The extension of the control system from monophase to multiphase is quite natural, as it is simply enough to identify a criterion with which the phase to activate can be selected and send it the turn-on signal. Automatically the phases are turned on in an interlacing manner to a frequency that is an N-th fraction of the central control frequency where N is the number of the phases to drive. The effect of the multiplexing on the previously stated equations is simply constituted by a multiplication of the current for N, thus, in this manner, the equivalent resistance is divided by N. The same also goes for the equivalent resistance created by the movement of the converters of voltage and of current. Two methodologies have been identified for the choice of turning on the phases: a simple rotation principle, on the basis of which each phase is switched in relation to a set cyclic sequence, and the principle of the minimum current, on the basis of which the phase that conveys the minimum current value is turned on.
The master and slave structure is the basis for an architecture that is easy to configure on the basis of the quantity of current requested.
The master control circuit 54 receives in input the signal 71 relating to the output voltage Vout, that is filtered by means of a single pole low-pass filter 68 and successively supplied to the branch point adder 62, which subtracts from the filtered signal 71 a constant reference voltage Vref, corresponding to the output voltage desired, and a voltage ramp with positive slope SlopeV, generated by the circuit 61. The resulting error voltage is finally supplied to the inverting input of a comparator 67, whose output is applied to an input of a demultiplexer 69 and to the processing system 60. The demultiplexer 69 receives a signal from the processing system 60 in input and produces in output the turn-on command signals 55 of every single phase.
A first digital-analog converter 64 receives a digital signal corresponding to the minimum error voltage Vlow from the processing system 60, it converts it into an analog signal which is applied to the non-inverting input of the comparator 67. A second digital-analog converter 63 receives a digital signal corresponding to the peak current Ipk from the processing system 60 and converts it into an analog signal 56, that represents the value of the peak current Ipk to assign to the single phases.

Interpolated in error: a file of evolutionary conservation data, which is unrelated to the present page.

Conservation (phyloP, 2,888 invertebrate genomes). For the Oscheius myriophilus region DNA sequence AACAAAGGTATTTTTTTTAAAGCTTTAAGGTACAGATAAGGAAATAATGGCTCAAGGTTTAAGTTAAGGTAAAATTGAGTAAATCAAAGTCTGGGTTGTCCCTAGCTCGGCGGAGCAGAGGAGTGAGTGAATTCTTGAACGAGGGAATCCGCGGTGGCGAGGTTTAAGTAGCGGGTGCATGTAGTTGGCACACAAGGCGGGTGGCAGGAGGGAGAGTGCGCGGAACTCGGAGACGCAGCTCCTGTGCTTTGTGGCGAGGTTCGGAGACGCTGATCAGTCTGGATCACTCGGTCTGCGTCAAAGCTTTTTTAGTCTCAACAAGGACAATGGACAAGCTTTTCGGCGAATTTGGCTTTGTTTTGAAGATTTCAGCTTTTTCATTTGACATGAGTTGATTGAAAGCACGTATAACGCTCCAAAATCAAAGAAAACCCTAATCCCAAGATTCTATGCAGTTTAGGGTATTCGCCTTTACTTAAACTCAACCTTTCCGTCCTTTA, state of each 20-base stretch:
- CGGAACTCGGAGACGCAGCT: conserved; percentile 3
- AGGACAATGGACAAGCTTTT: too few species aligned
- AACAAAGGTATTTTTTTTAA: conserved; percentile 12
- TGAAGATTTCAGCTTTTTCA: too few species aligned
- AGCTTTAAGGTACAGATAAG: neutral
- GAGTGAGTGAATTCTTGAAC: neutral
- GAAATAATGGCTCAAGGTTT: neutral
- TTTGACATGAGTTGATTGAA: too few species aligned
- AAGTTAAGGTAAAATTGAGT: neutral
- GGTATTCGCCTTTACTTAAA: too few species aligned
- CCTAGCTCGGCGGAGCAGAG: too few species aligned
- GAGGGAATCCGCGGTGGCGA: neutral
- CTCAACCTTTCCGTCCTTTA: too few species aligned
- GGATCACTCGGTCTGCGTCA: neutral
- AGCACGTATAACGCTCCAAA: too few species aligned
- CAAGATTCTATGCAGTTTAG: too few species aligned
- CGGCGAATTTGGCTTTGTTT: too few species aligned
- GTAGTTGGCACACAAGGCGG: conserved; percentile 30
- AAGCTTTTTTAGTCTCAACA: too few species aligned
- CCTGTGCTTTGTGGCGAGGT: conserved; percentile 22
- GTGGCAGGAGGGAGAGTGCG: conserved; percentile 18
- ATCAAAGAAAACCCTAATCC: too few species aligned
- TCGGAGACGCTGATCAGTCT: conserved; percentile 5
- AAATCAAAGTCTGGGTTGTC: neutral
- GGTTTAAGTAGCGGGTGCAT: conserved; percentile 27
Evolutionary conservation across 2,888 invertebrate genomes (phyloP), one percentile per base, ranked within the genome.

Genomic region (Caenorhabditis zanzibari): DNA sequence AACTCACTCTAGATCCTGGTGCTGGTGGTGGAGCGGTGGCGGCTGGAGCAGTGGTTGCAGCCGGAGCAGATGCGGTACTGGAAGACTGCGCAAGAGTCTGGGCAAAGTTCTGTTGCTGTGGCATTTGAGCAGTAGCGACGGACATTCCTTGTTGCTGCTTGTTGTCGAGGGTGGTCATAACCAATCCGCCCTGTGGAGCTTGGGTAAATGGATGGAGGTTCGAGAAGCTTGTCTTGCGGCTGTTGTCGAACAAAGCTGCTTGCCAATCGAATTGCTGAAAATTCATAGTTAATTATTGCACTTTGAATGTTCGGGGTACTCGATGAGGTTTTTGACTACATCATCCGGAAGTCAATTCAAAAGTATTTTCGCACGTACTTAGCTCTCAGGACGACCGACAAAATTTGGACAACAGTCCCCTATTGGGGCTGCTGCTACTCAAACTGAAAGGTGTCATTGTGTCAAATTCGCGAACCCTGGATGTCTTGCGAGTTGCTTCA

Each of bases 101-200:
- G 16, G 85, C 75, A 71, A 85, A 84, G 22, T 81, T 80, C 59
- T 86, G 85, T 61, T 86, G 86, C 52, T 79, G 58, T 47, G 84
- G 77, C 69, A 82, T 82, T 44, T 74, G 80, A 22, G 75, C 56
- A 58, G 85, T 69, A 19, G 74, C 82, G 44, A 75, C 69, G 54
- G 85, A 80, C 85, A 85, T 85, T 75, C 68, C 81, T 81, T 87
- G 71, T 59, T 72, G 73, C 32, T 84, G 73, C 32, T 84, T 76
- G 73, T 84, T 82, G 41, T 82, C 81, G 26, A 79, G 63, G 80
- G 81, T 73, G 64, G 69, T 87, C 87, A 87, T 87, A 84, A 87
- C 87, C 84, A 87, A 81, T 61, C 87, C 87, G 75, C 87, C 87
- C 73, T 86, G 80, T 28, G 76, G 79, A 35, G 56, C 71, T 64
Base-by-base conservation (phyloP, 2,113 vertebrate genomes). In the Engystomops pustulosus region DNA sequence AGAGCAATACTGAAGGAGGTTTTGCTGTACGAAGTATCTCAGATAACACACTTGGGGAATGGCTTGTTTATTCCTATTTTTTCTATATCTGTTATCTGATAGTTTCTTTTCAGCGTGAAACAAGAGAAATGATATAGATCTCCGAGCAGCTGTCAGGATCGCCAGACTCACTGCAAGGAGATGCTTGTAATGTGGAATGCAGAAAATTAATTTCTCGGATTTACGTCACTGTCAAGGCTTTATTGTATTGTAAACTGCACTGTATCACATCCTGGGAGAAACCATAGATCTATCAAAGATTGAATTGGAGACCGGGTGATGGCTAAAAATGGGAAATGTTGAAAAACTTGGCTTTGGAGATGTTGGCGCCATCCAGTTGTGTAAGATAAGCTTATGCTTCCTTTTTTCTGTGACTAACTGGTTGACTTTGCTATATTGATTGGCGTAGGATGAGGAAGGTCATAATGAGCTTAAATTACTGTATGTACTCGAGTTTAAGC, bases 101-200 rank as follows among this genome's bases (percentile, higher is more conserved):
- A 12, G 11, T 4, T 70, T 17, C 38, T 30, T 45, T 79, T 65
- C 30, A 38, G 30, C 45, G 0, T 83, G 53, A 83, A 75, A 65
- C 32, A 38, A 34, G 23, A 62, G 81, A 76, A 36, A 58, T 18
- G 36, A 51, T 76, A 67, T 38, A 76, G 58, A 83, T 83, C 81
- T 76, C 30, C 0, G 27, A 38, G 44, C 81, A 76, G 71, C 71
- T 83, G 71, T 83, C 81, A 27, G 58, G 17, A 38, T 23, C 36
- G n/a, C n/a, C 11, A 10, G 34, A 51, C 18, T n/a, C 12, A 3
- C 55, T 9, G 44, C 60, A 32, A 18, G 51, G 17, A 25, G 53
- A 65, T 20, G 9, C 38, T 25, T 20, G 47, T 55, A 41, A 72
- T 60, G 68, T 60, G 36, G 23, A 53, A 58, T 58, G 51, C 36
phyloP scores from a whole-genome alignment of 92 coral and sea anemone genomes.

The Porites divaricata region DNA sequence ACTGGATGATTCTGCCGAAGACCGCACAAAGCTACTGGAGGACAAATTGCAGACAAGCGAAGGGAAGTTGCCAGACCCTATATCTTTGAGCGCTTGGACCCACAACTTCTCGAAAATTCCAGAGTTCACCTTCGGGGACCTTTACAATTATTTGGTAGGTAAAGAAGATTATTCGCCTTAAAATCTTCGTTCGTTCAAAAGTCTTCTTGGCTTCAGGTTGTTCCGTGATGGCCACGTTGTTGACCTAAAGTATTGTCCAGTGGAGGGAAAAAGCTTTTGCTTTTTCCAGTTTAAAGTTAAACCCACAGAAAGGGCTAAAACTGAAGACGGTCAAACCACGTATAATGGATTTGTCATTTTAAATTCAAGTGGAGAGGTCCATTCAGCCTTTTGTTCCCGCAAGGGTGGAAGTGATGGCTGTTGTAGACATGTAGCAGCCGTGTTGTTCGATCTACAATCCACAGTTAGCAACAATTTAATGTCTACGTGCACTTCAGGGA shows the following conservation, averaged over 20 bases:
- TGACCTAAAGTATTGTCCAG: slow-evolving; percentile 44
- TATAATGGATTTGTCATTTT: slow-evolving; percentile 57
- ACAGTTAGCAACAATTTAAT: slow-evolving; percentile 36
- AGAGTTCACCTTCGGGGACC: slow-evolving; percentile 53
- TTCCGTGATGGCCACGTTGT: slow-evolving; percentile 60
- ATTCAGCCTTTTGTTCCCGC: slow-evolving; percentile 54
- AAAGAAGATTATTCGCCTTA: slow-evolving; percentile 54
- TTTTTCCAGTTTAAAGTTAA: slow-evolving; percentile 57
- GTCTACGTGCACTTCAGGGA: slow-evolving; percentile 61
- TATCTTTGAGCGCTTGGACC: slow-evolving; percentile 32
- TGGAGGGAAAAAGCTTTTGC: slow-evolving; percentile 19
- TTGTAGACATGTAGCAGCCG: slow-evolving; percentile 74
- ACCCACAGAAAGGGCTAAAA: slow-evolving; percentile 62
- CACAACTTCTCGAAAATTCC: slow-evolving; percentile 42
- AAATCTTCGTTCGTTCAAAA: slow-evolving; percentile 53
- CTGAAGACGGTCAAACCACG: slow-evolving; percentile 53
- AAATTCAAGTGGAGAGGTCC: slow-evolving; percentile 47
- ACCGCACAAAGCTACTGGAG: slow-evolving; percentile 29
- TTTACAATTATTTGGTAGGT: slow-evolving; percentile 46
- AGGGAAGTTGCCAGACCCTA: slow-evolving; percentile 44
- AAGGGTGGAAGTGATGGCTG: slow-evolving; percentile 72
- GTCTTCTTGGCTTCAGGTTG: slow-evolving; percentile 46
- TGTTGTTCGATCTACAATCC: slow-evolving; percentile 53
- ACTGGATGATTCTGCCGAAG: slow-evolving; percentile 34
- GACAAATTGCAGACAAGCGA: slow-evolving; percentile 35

In the slave section 51 a control is operated that keeps active the phase up to which the current in the corresponding inductance reaches the peak value set by the converter 63 of the master section 54. The current measured by the sensor 23 is compared with the peak current Ipk supplied by the master section 54 and the result of said comparison, with the selection command, constitutes the input of the managing logic of the section of the power transistors 17 and 18.
In general, in every slave 51 it is possible to integrate the power switches 17 and 18 from which it would be possible to directly extract a measurement the current that flows therein.
The converter 63 in the case under examination is inserted inside the master 54: in other solutions it is possible to position it in the slave 51 and distribute the digital data to all the slaves 51 through a serial or parallel bus.
All that has to be done is to alter the block diagram of the master control circuit 54 to implement an alternative system for activating the phases, on the basis of which the phase that conveys the minimum current value is activated.
The control circuit master 54 receives in input the signals 70 relating to the currents of every single phase that are applied to the circuit 65 that determines, instant by instant, which of the three phases has the minimum current. The output of the circuit 65 is applied to an processing system 60. The latter acts on the multiplexer 69 activating the phases not in cyclic mode, but always giving the priority to the phase that is found conveying the least current.
This control strategy is more efficient, in terms of reply in transient and of distribution of current, but requires an extension of the control architecture, to determine in real time which is the phase at minimum conveyance of current. Practically, the master controller must foresee a number of inputs of current equal to the number of the phases and an array of comparators that determine the phase at minimum current. The intrinsic flexibility of the master-slave architecture is thus partially sacrificed in this embodiment.
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|U.S. Classification||323/283, 323/285|
|International Classification||H02M3/158, H02M3/157|
|Cooperative Classification||H02M3/157, H02M3/1584, H02M3/1588, Y02B70/1466|
|Aug 18, 2003||AS||Assignment|
Owner name: STMICROELECTRONICS, SRL, ITALY
Free format text: ASSIGNMENT OF ASSIGNORS INTEREST;ASSIGNORS:SAGGINI, STEFANO;GHIONI, MASSIMO;GERACI, ANGELO;AND OTHERS;REEL/FRAME:014405/0429
Effective date: 20030731